Stone World

Marble Institute Committee Launches Accreditation Effort

May 1, 2005
The Marble Institute of America (MIA), a 1,200-member global organization, has initiated a plan to create a major accreditation program for residential and commercial natural stone companies. The plan was given life in mid-April at a meeting of a special task force charged with developing the program. The eight-member group, composed of industry leaders, spent a day laying the groundwork for accreditation, which they hope to launch in 2006 for companies in all phases of the business.

The concept for accreditation, which could be promoted by those companies and individuals achieving such recognition, received overwhelming support in an MIA survey a year ago. A large majority of respondents said they favored industry standards for competency and certification, and felt that there would be advantages for companies that became accredited.

“It was a great meeting and an outstanding start to what we're trying to accomplish,” said Scott C. Lardner, president of MIA. “Though there is much to do before MIA accreditation becomes a reality, we are on the right track, which hopefully will lead us to introduce the program next year.

“The Task Force identified the purpose of MIA accreditation as promoting excellence in the natural stone industry and then recognizing organizations demonstrating compliance with quality standards,” explained Mickie Rops, an established and recognized credentialing consultant working with MIA. “[The goal is] that the public values, has access to, and benefits from consistent, competent and safe fabrication, installation and sale of natural stone.”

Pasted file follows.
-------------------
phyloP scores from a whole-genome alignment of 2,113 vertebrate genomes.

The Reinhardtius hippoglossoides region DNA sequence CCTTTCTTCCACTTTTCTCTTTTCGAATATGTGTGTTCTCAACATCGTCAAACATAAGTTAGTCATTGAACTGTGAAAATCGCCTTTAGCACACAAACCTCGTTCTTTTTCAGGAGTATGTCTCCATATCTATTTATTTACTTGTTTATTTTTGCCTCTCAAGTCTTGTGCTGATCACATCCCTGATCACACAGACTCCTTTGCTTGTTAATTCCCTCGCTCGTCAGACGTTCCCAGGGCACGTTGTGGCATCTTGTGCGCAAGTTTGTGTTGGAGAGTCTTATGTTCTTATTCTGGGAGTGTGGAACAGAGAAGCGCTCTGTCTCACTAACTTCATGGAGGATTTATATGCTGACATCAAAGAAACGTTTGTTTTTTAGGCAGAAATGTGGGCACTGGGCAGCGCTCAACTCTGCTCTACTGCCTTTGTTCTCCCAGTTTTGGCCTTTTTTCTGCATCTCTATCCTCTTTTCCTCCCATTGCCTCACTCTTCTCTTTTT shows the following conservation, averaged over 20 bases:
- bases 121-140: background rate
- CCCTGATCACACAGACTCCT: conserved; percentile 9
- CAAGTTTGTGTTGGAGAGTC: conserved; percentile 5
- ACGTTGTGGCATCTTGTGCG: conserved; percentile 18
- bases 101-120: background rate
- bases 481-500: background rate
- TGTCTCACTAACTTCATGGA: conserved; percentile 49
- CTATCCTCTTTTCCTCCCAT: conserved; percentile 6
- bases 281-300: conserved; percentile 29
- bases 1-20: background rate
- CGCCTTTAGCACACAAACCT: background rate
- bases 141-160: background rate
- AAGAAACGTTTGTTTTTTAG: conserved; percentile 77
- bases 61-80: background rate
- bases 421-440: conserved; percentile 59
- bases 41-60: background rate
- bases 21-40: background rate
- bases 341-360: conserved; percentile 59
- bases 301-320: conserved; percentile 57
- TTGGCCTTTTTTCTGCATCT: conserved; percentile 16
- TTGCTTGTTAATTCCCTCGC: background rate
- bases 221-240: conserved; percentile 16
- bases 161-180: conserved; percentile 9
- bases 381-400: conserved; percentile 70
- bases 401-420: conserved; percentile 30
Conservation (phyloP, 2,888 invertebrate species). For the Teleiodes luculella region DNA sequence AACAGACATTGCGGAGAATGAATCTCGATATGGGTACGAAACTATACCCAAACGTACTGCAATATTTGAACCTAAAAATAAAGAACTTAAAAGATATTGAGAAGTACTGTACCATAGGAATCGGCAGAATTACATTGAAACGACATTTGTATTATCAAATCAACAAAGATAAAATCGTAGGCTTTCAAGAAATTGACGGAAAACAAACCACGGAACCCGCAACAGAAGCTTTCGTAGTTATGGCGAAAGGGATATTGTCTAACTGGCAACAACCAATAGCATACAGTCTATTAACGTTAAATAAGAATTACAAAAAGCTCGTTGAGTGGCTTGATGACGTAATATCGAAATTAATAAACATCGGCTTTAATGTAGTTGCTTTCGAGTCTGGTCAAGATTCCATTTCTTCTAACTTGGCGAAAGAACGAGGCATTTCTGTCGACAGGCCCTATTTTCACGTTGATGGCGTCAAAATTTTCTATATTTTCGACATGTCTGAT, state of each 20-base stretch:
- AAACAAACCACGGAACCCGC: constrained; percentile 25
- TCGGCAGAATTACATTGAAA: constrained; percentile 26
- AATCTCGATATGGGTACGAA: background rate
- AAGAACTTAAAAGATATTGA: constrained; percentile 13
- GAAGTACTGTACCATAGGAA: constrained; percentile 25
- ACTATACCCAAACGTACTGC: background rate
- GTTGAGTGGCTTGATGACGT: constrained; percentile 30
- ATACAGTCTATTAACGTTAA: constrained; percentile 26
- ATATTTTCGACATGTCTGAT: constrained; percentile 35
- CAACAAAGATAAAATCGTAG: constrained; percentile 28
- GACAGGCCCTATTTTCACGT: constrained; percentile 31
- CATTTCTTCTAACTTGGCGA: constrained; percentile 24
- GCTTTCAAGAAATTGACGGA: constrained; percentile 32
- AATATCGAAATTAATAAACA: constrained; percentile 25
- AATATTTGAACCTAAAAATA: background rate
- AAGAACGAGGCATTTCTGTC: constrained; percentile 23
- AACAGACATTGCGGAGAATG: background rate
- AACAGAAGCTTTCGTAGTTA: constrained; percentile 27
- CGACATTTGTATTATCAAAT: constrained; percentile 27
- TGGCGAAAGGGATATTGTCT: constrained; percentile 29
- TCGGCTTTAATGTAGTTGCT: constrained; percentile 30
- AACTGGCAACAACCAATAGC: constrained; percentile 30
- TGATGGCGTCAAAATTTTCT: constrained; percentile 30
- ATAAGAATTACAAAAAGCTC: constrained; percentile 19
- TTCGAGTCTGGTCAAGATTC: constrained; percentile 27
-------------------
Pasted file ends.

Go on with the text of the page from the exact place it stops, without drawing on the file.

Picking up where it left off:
Four major goals for accreditation include:

  • Maintaining and increasing competency of the industry, raising the standards and creating a greater awareness of safety. This would include creating accreditation criteria and credentialing those companies and individuals who meet them.

  • Increasing the consistency of practice by promoting consistent quality and workmanship.

  • In broad terms, protect the consumer by providing access to companies who represent the best attributes of standard practices and serve as a clearinghouse for accredited stone companies.

  • Enhance the industry's commitment to the beauty, durability and value of natural stone.

    Lardner said that during the next several months, the task force would undertake additional research, including conducting focus group interviews with, and discussing the concept with, kitchen and bath dealers and architects at their respective trade show. For more information, visit the Institute's Web site at www.marble-institute.com.